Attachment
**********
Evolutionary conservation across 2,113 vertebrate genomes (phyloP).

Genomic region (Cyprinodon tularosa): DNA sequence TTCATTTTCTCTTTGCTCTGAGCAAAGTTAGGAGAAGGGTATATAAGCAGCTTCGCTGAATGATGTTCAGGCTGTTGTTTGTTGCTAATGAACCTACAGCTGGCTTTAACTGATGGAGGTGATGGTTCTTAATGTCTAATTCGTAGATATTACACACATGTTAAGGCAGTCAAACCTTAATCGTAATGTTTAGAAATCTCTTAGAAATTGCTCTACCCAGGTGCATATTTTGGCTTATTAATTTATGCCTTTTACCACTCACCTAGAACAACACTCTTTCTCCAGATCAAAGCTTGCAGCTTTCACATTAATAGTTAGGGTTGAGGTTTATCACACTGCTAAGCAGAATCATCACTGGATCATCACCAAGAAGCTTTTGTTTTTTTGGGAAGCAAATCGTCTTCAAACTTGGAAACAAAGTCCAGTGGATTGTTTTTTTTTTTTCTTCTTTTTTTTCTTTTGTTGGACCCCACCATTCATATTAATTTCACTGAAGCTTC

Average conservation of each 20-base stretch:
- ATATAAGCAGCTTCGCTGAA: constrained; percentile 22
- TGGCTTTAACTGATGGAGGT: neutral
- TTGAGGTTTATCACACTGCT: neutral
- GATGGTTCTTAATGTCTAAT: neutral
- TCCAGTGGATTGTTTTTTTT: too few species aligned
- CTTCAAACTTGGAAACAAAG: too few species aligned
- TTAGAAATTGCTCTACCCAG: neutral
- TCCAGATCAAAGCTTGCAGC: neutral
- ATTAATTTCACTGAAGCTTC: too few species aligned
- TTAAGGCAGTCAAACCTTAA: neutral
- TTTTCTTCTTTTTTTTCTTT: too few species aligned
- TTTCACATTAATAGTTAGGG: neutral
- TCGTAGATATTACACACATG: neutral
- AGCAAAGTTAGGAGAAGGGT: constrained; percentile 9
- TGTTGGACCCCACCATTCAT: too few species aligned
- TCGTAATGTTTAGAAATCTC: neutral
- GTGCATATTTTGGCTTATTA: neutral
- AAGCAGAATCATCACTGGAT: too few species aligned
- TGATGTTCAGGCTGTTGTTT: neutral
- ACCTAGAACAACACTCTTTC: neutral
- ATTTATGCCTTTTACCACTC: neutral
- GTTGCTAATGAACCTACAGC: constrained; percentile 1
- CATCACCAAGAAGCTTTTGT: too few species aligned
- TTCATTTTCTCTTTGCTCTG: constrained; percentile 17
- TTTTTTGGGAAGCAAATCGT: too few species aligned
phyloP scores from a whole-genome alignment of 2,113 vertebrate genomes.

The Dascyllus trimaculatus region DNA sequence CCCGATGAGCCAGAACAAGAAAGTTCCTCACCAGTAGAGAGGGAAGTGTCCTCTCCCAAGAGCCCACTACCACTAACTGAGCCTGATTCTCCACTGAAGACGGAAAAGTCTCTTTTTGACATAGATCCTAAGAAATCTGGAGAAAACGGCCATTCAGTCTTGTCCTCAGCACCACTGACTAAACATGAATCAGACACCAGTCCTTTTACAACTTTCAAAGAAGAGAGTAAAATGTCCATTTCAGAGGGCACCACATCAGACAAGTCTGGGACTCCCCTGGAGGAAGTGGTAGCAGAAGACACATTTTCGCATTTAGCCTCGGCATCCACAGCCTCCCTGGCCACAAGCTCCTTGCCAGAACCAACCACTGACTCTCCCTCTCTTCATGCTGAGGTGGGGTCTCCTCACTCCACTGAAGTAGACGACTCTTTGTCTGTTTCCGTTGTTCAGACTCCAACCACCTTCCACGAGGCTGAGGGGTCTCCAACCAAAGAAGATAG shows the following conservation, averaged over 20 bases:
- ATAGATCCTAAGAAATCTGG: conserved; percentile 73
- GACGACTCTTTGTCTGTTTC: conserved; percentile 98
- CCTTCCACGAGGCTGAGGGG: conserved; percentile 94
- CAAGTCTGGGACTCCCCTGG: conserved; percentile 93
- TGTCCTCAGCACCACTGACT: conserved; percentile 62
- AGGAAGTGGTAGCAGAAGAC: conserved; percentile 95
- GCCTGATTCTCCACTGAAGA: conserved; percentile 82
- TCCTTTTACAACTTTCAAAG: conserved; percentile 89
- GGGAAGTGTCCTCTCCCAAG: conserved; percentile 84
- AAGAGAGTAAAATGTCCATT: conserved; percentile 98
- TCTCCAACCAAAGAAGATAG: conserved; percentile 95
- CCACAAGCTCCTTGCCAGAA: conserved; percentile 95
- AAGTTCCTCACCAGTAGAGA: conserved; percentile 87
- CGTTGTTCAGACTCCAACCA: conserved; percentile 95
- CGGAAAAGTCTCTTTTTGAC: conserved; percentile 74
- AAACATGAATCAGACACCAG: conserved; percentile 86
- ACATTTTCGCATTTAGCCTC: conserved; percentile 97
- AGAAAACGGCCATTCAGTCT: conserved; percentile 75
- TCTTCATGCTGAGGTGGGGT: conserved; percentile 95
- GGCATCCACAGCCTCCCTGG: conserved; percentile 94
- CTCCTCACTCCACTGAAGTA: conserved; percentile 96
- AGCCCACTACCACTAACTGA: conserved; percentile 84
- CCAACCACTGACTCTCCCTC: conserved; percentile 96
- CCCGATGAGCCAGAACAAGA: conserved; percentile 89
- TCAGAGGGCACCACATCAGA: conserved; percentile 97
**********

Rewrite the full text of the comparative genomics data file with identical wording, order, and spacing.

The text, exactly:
Evolutionary conservation across 2,113 vertebrate genomes (phyloP).

Genomic region (Cyprinodon tularosa): DNA sequence TTCATTTTCTCTTTGCTCTGAGCAAAGTTAGGAGAAGGGTATATAAGCAGCTTCGCTGAATGATGTTCAGGCTGTTGTTTGTTGCTAATGAACCTACAGCTGGCTTTAACTGATGGAGGTGATGGTTCTTAATGTCTAATTCGTAGATATTACACACATGTTAAGGCAGTCAAACCTTAATCGTAATGTTTAGAAATCTCTTAGAAATTGCTCTACCCAGGTGCATATTTTGGCTTATTAATTTATGCCTTTTACCACTCACCTAGAACAACACTCTTTCTCCAGATCAAAGCTTGCAGCTTTCACATTAATAGTTAGGGTTGAGGTTTATCACACTGCTAAGCAGAATCATCACTGGATCATCACCAAGAAGCTTTTGTTTTTTTGGGAAGCAAATCGTCTTCAAACTTGGAAACAAAGTCCAGTGGATTGTTTTTTTTTTTTCTTCTTTTTTTTCTTTTGTTGGACCCCACCATTCATATTAATTTCACTGAAGCTTC

Average conservation of each 20-base stretch:
- ATATAAGCAGCTTCGCTGAA: constrained; percentile 22
- TGGCTTTAACTGATGGAGGT: neutral
- TTGAGGTTTATCACACTGCT: neutral
- GATGGTTCTTAATGTCTAAT: neutral
- TCCAGTGGATTGTTTTTTTT: too few species aligned
- CTTCAAACTTGGAAACAAAG: too few species aligned
- TTAGAAATTGCTCTACCCAG: neutral
- TCCAGATCAAAGCTTGCAGC: neutral
- ATTAATTTCACTGAAGCTTC: too few species aligned
- TTAAGGCAGTCAAACCTTAA: neutral
- TTTTCTTCTTTTTTTTCTTT: too few species aligned
- TTTCACATTAATAGTTAGGG: neutral
- TCGTAGATATTACACACATG: neutral
- AGCAAAGTTAGGAGAAGGGT: constrained; percentile 9
- TGTTGGACCCCACCATTCAT: too few species aligned
- TCGTAATGTTTAGAAATCTC: neutral
- GTGCATATTTTGGCTTATTA: neutral
- AAGCAGAATCATCACTGGAT: too few species aligned
- TGATGTTCAGGCTGTTGTTT: neutral
- ACCTAGAACAACACTCTTTC: neutral
- ATTTATGCCTTTTACCACTC: neutral
- GTTGCTAATGAACCTACAGC: constrained; percentile 1
- CATCACCAAGAAGCTTTTGT: too few species aligned
- TTCATTTTCTCTTTGCTCTG: constrained; percentile 17
- TTTTTTGGGAAGCAAATCGT: too few species aligned
phyloP scores from a whole-genome alignment of 2,113 vertebrate genomes.

The Dascyllus trimaculatus region DNA sequence CCCGATGAGCCAGAACAAGAAAGTTCCTCACCAGTAGAGAGGGAAGTGTCCTCTCCCAAGAGCCCACTACCACTAACTGAGCCTGATTCTCCACTGAAGACGGAAAAGTCTCTTTTTGACATAGATCCTAAGAAATCTGGAGAAAACGGCCATTCAGTCTTGTCCTCAGCACCACTGACTAAACATGAATCAGACACCAGTCCTTTTACAACTTTCAAAGAAGAGAGTAAAATGTCCATTTCAGAGGGCACCACATCAGACAAGTCTGGGACTCCCCTGGAGGAAGTGGTAGCAGAAGACACATTTTCGCATTTAGCCTCGGCATCCACAGCCTCCCTGGCCACAAGCTCCTTGCCAGAACCAACCACTGACTCTCCCTCTCTTCATGCTGAGGTGGGGTCTCCTCACTCCACTGAAGTAGACGACTCTTTGTCTGTTTCCGTTGTTCAGACTCCAACCACCTTCCACGAGGCTGAGGGGTCTCCAACCAAAGAAGATAG shows the following conservation, averaged over 20 bases:
- ATAGATCCTAAGAAATCTGG: conserved; percentile 73
- GACGACTCTTTGTCTGTTTC: conserved; percentile 98
- CCTTCCACGAGGCTGAGGGG: conserved; percentile 94
- CAAGTCTGGGACTCCCCTGG: conserved; percentile 93
- TGTCCTCAGCACCACTGACT: conserved; percentile 62
- AGGAAGTGGTAGCAGAAGAC: conserved; percentile 95
- GCCTGATTCTCCACTGAAGA: conserved; percentile 82
- TCCTTTTACAACTTTCAAAG: conserved; percentile 89
- GGGAAGTGTCCTCTCCCAAG: conserved; percentile 84
- AAGAGAGTAAAATGTCCATT: conserved; percentile 98
- TCTCCAACCAAAGAAGATAG: conserved; percentile 95
- CCACAAGCTCCTTGCCAGAA: conserved; percentile 95
- AAGTTCCTCACCAGTAGAGA: conserved; percentile 87
- CGTTGTTCAGACTCCAACCA: conserved; percentile 95
- CGGAAAAGTCTCTTTTTGAC: conserved; percentile 74
- AAACATGAATCAGACACCAG: conserved; percentile 86
- ACATTTTCGCATTTAGCCTC: conserved; percentile 97
- AGAAAACGGCCATTCAGTCT: conserved; percentile 75
- TCTTCATGCTGAGGTGGGGT: conserved; percentile 95
- GGCATCCACAGCCTCCCTGG: conserved; percentile 94
- CTCCTCACTCCACTGAAGTA: conserved; percentile 96
- AGCCCACTACCACTAACTGA: conserved; percentile 84
- CCAACCACTGACTCTCCCTC: conserved; percentile 96
- CCCGATGAGCCAGAACAAGA: conserved; percentile 89
- TCAGAGGGCACCACATCAGA: conserved; percentile 97